“History is shaped by very few people,” Bard said after the film ended. He was speaking of all the greats who’ve shaped culture and the arts, come and gone from the Chelsea, but It’s clear he’s been one of them too.

“Stanley Bard” will make its New York City film festival debut at the Royal Flush Festival on Sunday, Oct. 18 at 6:30pm at Anthology Film Archives, 32 2nd Avenue, New York, NY 10003.

Watch the trailer here.

FYI I’ll be on the Royal Flush Festival’s “Blog This Panel” tomorrow, at 4pm at Clemente Soto Velez Cultural & Educational Center’s Milagro Theater, 107 Suffolk Street.

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The Best Of The Last

Portlandia Goes Out With A Bang

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The end is near. In mere days Portlandia wraps up its final season, and oh what a season it’s been. Lucky for you, you can watch the entire season right now right here and on the IFC app, including this free episode courtesy of Subaru.

But now, let’s take a moment to look back at some of the new classics Fred and Carrie have so thoughtfully bestowed upon us. (We’ll be looking back through tear-blurred eyes, but you do you.)

Couples Dinner

It’s not that being single sucks, it’s that you suck if you’re single.

Cancel it!

A sketch for anyone who has cancelled more appointments than they’ve kept. Which is everyone.

Forgotten America

This one’s a “Serial” killer…everything both right and wrong about true crime podcasts.

Wedding Planners

The only bad wedding is a boring wedding.

Disaster Hut

It’s only the end of the world if your doomsday kit doesn’t include rosé.

Catch up on Portlandia’s final episodes on demand and at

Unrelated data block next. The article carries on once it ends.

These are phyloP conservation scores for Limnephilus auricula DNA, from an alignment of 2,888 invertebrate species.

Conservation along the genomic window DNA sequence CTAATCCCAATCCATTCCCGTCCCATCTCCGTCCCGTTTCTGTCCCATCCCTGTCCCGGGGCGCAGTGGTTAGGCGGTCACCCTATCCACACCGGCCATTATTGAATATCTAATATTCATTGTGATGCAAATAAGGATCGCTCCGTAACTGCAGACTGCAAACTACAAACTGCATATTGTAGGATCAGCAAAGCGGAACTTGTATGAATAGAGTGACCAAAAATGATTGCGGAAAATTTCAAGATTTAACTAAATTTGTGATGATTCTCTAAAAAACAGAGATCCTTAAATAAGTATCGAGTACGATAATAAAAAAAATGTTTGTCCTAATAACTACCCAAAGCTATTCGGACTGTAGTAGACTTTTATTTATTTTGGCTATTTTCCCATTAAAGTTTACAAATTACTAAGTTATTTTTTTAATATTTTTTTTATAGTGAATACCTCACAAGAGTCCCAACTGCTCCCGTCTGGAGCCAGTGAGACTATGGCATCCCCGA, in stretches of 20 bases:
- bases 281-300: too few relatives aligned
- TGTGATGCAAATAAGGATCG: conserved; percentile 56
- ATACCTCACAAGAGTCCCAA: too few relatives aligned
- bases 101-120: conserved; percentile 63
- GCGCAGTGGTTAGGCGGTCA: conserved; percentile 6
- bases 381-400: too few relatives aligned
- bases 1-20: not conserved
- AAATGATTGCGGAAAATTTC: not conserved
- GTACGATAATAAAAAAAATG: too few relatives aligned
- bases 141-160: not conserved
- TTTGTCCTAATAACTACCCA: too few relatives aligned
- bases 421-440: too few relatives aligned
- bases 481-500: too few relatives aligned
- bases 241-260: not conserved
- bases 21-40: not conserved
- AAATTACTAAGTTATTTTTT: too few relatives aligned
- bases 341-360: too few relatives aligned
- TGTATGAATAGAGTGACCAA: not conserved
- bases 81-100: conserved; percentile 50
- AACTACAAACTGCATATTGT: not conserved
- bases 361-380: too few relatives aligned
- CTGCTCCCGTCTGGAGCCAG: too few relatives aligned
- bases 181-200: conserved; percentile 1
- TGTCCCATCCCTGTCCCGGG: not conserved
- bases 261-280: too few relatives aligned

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Your Portlandia Personality Test

The New Portlandia Webseries Is Going Your Way

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Carrie and Fred understand that although we have so much in common, we’re each so beautifully unique and different. To help us navigate those differences, Portlandia has found an easy and honest way to embrace our special selves in the form of a progressive new traffic system: a specific lane for every kind of driver. It’s all in honor of the show’s 8th and final season, and it’s all presented by Subaru.

Ready to find out who you really are? Match your personality to a lane and hop on the expressway to self-understanding.

Lane 10: Trucks Piled With Junk

Your junk is falling out of your trunk. Shake a tail light, people — this lane is for you.

Lane 33: Twins

You’re like a Gemini, but waaaay more pedestrian. Maybe you and a friend just wear the same outfits a lot. Who cares, it’s just twinning enough to make you feel special.

Lane 27: Broken Windows

Bad luck follows you around and everyone knows it. Your proverbial seat is always damp from proverbial rain. Is this the universe telling you to swallow your pride? Yes.

Lane 69: Filthy Cars

You’re all about convenience. Getting your car washed while you drive is a no-brainer.

Lane 43: Newly Divorced Singles

It’s been a while since you’ve driven alone, and you don’t know the rules of the road anymore. What’s too fast? What’s too slow? Are you sending the right signals? Don’t worry, the breakdown lane is nearby if you need it.

Still can’t find a lane to match your personality? Check out all the videos here. And see the final season of Portlandia this spring on IFC.

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Last-Minute Holiday Gift Guide

Hits from the '80s are on repeat all Christmas Eve and Day on IFC.

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GIFs via Giphy, Photos via The Everett Collection